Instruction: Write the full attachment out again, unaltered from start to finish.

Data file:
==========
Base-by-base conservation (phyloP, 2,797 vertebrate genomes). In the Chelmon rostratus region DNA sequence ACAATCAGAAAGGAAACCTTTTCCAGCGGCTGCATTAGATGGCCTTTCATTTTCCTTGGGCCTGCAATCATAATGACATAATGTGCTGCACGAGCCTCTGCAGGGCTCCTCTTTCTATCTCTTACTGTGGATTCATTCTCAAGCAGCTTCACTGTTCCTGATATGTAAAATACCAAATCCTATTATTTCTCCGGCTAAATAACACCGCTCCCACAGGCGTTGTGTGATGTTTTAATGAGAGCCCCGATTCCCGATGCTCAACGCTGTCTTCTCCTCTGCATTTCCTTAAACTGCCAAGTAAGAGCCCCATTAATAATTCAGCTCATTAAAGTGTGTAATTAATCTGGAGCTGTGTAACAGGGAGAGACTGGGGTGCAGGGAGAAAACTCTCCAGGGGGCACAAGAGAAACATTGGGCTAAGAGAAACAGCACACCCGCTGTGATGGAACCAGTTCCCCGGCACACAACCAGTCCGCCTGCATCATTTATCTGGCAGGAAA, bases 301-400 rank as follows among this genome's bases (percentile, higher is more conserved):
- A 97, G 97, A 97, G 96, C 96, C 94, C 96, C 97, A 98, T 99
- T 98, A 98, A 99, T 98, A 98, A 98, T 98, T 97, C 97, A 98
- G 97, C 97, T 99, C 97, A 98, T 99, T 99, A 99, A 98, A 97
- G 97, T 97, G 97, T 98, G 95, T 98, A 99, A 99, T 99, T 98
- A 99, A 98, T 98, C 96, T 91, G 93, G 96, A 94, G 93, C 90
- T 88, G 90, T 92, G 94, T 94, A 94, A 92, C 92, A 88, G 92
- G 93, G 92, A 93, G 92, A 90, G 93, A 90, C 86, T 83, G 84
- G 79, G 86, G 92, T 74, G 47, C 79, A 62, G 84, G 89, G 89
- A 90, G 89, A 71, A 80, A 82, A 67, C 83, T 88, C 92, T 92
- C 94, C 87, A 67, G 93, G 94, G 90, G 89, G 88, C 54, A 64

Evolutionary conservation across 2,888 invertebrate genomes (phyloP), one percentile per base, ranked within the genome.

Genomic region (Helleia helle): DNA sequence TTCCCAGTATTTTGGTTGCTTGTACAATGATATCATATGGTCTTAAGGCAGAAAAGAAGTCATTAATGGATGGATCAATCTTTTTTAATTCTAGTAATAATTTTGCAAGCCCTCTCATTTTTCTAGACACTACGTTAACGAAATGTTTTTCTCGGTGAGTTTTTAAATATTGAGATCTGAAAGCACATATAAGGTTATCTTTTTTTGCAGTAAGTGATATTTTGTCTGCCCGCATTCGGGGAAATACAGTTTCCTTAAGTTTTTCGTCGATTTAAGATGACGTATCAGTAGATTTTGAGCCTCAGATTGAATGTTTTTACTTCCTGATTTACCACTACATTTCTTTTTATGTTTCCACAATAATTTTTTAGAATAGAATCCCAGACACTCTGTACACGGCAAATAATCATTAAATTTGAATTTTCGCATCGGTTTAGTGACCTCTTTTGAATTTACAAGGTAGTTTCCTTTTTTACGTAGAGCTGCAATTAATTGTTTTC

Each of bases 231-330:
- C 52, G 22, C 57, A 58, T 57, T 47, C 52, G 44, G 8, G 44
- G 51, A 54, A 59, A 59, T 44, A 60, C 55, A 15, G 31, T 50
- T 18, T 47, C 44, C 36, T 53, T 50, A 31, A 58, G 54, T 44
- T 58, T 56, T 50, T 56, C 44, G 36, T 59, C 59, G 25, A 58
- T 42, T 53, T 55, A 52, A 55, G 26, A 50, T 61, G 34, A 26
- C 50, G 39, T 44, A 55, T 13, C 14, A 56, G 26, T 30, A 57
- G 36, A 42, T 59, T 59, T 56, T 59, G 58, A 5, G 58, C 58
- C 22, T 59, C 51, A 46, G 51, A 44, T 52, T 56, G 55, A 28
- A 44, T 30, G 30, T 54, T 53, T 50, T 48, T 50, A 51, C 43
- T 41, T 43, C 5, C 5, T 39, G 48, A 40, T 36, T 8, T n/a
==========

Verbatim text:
Base-by-base conservation (phyloP, 2,797 vertebrate genomes). In the Chelmon rostratus region DNA sequence ACAATCAGAAAGGAAACCTTTTCCAGCGGCTGCATTAGATGGCCTTTCATTTTCCTTGGGCCTGCAATCATAATGACATAATGTGCTGCACGAGCCTCTGCAGGGCTCCTCTTTCTATCTCTTACTGTGGATTCATTCTCAAGCAGCTTCACTGTTCCTGATATGTAAAATACCAAATCCTATTATTTCTCCGGCTAAATAACACCGCTCCCACAGGCGTTGTGTGATGTTTTAATGAGAGCCCCGATTCCCGATGCTCAACGCTGTCTTCTCCTCTGCATTTCCTTAAACTGCCAAGTAAGAGCCCCATTAATAATTCAGCTCATTAAAGTGTGTAATTAATCTGGAGCTGTGTAACAGGGAGAGACTGGGGTGCAGGGAGAAAACTCTCCAGGGGGCACAAGAGAAACATTGGGCTAAGAGAAACAGCACACCCGCTGTGATGGAACCAGTTCCCCGGCACACAACCAGTCCGCCTGCATCATTTATCTGGCAGGAAA, bases 301-400 rank as follows among this genome's bases (percentile, higher is more conserved):
- A 97, G 97, A 97, G 96, C 96, C 94, C 96, C 97, A 98, T 99
- T 98, A 98, A 99, T 98, A 98, A 98, T 98, T 97, C 97, A 98
- G 97, C 97, T 99, C 97, A 98, T 99, T 99, A 99, A 98, A 97
- G 97, T 97, G 97, T 98, G 95, T 98, A 99, A 99, T 99, T 98
- A 99, A 98, T 98, C 96, T 91, G 93, G 96, A 94, G 93, C 90
- T 88, G 90, T 92, G 94, T 94, A 94, A 92, C 92, A 88, G 92
- G 93, G 92, A 93, G 92, A 90, G 93, A 90, C 86, T 83, G 84
- G 79, G 86, G 92, T 74, G 47, C 79, A 62, G 84, G 89, G 89
- A 90, G 89, A 71, A 80, A 82, A 67, C 83, T 88, C 92, T 92
- C 94, C 87, A 67, G 93, G 94, G 90, G 89, G 88, C 54, A 64

Evolutionary conservation across 2,888 invertebrate genomes (phyloP), one percentile per base, ranked within the genome.

Genomic region (Helleia helle): DNA sequence TTCCCAGTATTTTGGTTGCTTGTACAATGATATCATATGGTCTTAAGGCAGAAAAGAAGTCATTAATGGATGGATCAATCTTTTTTAATTCTAGTAATAATTTTGCAAGCCCTCTCATTTTTCTAGACACTACGTTAACGAAATGTTTTTCTCGGTGAGTTTTTAAATATTGAGATCTGAAAGCACATATAAGGTTATCTTTTTTTGCAGTAAGTGATATTTTGTCTGCCCGCATTCGGGGAAATACAGTTTCCTTAAGTTTTTCGTCGATTTAAGATGACGTATCAGTAGATTTTGAGCCTCAGATTGAATGTTTTTACTTCCTGATTTACCACTACATTTCTTTTTATGTTTCCACAATAATTTTTTAGAATAGAATCCCAGACACTCTGTACACGGCAAATAATCATTAAATTTGAATTTTCGCATCGGTTTAGTGACCTCTTTTGAATTTACAAGGTAGTTTCCTTTTTTACGTAGAGCTGCAATTAATTGTTTTC

Each of bases 231-330:
- C 52, G 22, C 57, A 58, T 57, T 47, C 52, G 44, G 8, G 44
- G 51, A 54, A 59, A 59, T 44, A 60, C 55, A 15, G 31, T 50
- T 18, T 47, C 44, C 36, T 53, T 50, A 31, A 58, G 54, T 44
- T 58, T 56, T 50, T 56, C 44, G 36, T 59, C 59, G 25, A 58
- T 42, T 53, T 55, A 52, A 55, G 26, A 50, T 61, G 34, A 26
- C 50, G 39, T 44, A 55, T 13, C 14, A 56, G 26, T 30, A 57
- G 36, A 42, T 59, T 59, T 56, T 59, G 58, A 5, G 58, C 58
- C 22, T 59, C 51, A 46, G 51, A 44, T 52, T 56, G 55, A 28
- A 44, T 30, G 30, T 54, T 53, T 50, T 48, T 50, A 51, C 43
- T 41, T 43, C 5, C 5, T 39, G 48, A 40, T 36, T 8, T n/a